At Brazil’s Indigenous Olympics, players celebrate culture, sport | Gallery News

As a bonfire lit by children finished burning, the winners at the first Indigenous Games of Peruibe received the wooden medals around their necks with little fanfare.

The spectators, though, screamed and howled around the village’s arena as defeated competitors applauded between smokes of their pipes.

The two-day competition last weekend in southern Sao Paulo state was not exactly the Olympics, but some of the friendly spirit of the past echoed among about 120 athletes of the Guarani, Tupi-Guarani and Fulnió communities – plus 21 of their non-Indigenous friends allowed to compete on Piacaguera Indigenous land.

The programme was a mix of white imports and local traditions; archery, tug of war, football, a Brazilian Indigenous wrestling named Uca-Uca, a log-carrying relay race on the beach and dart blowing. The spear- and rock-throwing competitions were suspended because of rain. There were not enough people to play in the Indigenous badminton category, so it was cancelled.

The Indigenous peoples spread among 17 villages around Peruibe, a beachfront city 140km (85 miles) south of Sao Paulo, frequently hold sporting events during other celebrations of their culture. But one year ahead of the 2024 Paris Olympics, there is enough interest among youngsters for a solo sports competition, which elders expect to reinforce their heritage in the region.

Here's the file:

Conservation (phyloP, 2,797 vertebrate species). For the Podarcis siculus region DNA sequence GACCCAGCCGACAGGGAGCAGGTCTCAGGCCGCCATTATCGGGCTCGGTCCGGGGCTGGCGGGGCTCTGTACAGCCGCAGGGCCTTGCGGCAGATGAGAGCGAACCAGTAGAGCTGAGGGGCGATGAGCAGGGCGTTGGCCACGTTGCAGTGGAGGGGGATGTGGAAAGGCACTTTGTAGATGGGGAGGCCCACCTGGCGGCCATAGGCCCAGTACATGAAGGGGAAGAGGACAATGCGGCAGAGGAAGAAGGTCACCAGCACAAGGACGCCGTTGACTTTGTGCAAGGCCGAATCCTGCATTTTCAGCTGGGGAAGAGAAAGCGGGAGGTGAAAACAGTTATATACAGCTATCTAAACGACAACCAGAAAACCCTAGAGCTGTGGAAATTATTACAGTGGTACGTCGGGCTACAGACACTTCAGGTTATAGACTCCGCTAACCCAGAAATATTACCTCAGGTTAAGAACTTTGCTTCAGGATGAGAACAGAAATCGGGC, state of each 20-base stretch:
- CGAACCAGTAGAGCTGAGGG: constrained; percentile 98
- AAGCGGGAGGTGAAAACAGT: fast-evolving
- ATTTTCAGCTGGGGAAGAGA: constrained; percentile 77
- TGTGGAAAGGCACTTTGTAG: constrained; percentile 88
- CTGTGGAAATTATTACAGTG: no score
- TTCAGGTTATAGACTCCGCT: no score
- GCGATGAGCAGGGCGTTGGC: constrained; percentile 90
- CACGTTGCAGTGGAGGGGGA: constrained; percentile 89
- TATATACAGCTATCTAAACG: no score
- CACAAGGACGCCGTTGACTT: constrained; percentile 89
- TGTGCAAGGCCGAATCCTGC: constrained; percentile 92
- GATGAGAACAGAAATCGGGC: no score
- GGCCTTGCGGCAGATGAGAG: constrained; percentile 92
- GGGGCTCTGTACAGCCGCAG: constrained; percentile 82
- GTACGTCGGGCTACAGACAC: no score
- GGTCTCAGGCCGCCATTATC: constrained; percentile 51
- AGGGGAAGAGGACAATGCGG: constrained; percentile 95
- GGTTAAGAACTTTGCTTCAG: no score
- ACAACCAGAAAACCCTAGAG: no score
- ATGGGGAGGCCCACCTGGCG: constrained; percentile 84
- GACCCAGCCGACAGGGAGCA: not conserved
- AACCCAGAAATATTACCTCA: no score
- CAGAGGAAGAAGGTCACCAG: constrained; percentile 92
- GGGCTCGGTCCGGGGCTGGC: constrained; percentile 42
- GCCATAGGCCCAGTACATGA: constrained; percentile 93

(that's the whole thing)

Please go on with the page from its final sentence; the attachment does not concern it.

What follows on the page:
“We didn’t expect so many people here, among competitors and visitors,” chief Awa Tenondegua dos Santos said.

Wearing Paris Saint-Germain shorts and black paint on his body, he competed – and lost – in every sport he played during the games.

“This is more fun than anything else,” he said. “We are not the Olympic Games, but we are a success too.”

Organisers said at least 500 people showed up for the event, held in an area smaller than five football fields but invitingly close to a beach and a lake where locals swim all year round. Dozens chose to camp around the village from Friday to Sunday and live out in the open like the Indigenous.

April is Brazil’s Indigenous Awareness Month, an occasion that is once again widely celebrated under President Luiz Inácio Lula da Silva. His predecessor, Jair Bolsonaro, was a critic of Indigenous celebrations and repeatedly said the original peoples would be better off joining whites as one nation and fostering economic activities that often hurt the environment, such as mining and logging.

The Indigenous Games of Peruibe are a response to that, according to elder Dario Tunpan.

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